Six Brooklyn community groups have offered to buy Pfizer’s last remaining properties in Williamsburg for $10 million in hopes of building hundreds of units of below market-rate housing.
A conglomeration of Williamsburg and Bedford-Stuyvessant neighborhood organizations — including St. Nicks Alliance, Los Sures, United Jewish Care, Churches United for Fair Housing, Bridge Street Development Corporation, Bedford-Stuyvesant Restoration Corporation — hopes to team up with Gowanus developer Monadnock Construction to acquire two vacant Wallabout Street lots near Harrison Avenue and construct as many as 840 residences.
The pharmaceutical giant put the block-long parcels the market late last year without disclosing a price, flustering some neighborhood leaders who hoped the company would make a deal to develop housing before shopping them.
Both properties are currently zoned for industrial use and are extensively polluted, but developers have already had luck with other Pfizer properties, snatching up the drug maker’s longtime headquarters on Flushing Avenue and turning it into a food manufacturing mecca.
St. Nicks Alliance director Michael Rochford believes the scale of the lots makes them an attractive investment.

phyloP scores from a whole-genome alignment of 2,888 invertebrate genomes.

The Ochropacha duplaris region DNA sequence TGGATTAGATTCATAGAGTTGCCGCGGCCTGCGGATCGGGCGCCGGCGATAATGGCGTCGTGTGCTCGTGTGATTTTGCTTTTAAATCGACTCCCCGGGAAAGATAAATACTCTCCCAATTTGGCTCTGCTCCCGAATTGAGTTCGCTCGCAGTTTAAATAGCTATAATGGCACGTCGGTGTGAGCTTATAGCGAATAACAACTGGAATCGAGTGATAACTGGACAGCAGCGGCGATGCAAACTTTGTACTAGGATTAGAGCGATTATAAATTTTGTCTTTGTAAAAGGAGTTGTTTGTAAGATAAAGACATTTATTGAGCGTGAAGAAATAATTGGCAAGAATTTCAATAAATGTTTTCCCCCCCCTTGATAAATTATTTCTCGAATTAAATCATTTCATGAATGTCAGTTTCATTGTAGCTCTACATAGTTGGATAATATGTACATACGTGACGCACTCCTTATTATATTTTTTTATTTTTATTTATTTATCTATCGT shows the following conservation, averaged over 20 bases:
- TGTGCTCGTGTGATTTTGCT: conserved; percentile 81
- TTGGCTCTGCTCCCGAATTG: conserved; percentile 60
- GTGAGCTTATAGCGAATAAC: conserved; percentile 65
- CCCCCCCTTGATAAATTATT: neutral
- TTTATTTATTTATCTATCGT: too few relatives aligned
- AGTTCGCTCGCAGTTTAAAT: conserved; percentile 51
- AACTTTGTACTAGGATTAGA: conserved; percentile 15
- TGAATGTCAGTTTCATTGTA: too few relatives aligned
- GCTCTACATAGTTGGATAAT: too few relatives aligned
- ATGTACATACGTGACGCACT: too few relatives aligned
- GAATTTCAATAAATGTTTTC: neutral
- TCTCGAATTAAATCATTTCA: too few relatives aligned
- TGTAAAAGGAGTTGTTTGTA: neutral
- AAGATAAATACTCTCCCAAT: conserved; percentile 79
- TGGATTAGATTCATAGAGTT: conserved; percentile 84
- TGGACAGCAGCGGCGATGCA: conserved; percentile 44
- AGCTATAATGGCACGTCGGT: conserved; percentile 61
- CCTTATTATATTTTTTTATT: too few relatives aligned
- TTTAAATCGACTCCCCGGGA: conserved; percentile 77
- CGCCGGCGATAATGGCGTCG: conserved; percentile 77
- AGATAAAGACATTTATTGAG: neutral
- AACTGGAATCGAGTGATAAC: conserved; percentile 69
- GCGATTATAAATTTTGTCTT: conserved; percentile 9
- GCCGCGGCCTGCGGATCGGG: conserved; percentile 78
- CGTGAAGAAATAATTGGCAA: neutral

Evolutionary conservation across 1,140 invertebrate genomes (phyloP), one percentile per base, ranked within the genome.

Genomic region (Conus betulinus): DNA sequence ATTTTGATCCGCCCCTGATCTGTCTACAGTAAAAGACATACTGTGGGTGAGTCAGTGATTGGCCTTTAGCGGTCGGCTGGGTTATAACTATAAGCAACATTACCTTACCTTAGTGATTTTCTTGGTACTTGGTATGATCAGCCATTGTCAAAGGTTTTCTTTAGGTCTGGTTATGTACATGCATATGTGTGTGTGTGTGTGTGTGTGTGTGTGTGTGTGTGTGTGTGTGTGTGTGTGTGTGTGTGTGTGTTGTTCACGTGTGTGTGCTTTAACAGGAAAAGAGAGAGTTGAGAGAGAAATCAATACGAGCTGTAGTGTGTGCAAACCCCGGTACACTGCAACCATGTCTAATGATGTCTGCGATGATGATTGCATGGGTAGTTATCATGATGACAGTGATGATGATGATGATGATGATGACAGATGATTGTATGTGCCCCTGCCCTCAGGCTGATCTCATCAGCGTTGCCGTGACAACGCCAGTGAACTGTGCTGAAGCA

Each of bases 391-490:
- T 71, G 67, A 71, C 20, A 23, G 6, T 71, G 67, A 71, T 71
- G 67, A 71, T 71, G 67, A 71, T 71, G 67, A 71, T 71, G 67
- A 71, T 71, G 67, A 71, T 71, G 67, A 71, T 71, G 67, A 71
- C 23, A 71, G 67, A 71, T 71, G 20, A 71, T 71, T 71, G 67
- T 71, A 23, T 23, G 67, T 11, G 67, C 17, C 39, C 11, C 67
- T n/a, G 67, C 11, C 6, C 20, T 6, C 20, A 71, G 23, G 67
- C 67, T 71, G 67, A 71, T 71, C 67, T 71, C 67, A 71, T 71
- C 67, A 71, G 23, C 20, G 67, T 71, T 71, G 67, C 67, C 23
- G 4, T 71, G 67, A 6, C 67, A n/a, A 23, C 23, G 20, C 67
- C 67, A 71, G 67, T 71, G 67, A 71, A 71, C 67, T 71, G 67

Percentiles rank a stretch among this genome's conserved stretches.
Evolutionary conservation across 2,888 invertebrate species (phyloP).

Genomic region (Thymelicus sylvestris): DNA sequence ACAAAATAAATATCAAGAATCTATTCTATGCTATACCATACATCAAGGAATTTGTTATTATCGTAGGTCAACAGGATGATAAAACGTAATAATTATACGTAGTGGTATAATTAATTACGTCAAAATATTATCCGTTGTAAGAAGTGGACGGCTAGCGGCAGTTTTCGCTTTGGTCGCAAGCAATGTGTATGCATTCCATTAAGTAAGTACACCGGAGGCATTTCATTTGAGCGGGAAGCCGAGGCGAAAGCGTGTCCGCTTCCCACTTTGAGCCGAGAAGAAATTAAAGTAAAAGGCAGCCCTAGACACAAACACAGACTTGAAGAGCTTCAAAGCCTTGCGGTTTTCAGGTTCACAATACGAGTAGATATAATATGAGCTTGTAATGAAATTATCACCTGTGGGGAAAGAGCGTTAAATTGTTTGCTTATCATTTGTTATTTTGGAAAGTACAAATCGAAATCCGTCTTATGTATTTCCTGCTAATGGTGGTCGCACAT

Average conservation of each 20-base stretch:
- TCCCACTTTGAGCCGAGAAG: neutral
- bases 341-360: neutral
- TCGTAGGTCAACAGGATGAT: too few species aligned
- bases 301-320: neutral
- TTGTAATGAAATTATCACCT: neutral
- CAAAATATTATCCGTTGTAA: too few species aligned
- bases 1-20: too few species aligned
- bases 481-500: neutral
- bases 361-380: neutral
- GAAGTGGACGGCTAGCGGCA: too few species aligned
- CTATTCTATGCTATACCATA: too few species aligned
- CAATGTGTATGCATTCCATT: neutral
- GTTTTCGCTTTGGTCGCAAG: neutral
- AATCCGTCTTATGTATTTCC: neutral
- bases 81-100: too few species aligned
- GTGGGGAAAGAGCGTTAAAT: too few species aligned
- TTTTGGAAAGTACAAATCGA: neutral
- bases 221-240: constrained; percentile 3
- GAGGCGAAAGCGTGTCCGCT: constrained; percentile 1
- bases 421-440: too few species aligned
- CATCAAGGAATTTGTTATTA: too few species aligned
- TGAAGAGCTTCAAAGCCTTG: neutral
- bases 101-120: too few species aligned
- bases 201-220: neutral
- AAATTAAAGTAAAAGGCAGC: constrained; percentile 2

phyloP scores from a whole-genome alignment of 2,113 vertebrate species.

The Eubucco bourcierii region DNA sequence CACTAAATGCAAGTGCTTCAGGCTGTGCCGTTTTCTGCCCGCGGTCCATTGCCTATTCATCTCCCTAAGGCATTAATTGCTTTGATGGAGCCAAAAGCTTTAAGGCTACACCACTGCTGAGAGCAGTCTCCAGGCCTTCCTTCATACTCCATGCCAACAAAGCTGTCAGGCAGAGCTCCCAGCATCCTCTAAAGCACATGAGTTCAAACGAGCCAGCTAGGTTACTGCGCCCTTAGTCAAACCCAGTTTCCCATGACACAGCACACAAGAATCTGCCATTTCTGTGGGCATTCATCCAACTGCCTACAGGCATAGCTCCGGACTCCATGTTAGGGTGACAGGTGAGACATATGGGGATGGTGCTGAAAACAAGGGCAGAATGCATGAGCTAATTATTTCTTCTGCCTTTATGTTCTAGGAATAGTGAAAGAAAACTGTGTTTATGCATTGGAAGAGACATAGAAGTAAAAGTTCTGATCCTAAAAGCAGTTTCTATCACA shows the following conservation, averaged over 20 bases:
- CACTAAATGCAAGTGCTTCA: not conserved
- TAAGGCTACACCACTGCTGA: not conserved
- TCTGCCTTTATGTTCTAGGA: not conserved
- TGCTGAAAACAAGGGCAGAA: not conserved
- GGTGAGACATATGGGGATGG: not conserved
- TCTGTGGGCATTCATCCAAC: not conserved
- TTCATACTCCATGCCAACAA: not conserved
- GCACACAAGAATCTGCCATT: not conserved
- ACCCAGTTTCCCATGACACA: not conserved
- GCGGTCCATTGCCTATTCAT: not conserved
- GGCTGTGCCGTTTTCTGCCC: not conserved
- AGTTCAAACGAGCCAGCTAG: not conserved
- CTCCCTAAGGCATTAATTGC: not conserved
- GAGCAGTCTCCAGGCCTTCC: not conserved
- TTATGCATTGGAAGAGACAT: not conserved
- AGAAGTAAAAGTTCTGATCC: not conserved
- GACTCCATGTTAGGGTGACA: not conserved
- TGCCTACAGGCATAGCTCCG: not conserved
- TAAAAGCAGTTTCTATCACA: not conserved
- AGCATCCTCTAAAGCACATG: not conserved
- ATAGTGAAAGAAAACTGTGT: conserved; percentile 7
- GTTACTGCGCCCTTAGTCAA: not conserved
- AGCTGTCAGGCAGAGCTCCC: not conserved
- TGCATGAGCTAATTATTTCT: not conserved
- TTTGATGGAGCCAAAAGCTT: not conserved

“These parcels are among the largest and last pieces of vacant undeveloped land in North Brooklyn,” said Rochford. “The zoning has to be changed and that’s a risk and the land has to be cleaned because it’s a brownfield, but we believe it can be brought to standards for affordable housing.”
A Pfizer spokesman did not comment on the bid for land his company has owned for more than a century, but said the pill-makers intend to keep the interests of the community in mind as it plans its future.
Neighborhood leaders, including Councilwoman Diana Reyna (D–Williamsburg), applauded the proposal.
“I believe Pfizer should commit and invest in the community that was home to it for many years,” said Reyna. “It should look to build a comprehensive plan alongside the community.”
The properties are within an area of Williamsburg known as the Broadway Triangle, bordered by Flushing Avenue, Broadway, and Union Avenue — just west of the city-owned industrial properties that have become one of Brooklyn’s most controversial urban planning debates.
Nearly 40 community groups filed a lawsuit against the city and two developers, halting a plan for the Broadway Triangle that calls for 1,895 units of housing — 900 of them below-market rate — on that 31-acre plot of land.
Some of the plaintiffs in that lawsuit are part of the new bid to put housing in South Williamsburg, but St. Nicks Alliance’s housing director Frank Lang, whose group was not among those that sued the city, said the developments could complement each other.
“The city wants housing,” said Lang. “They’re rezoning all kinds of areas. Why wouldn’t the city want to get this done?”
Reach reporter Aaron Short at firstname.lastname@example.org or by calling (718) 260-2547.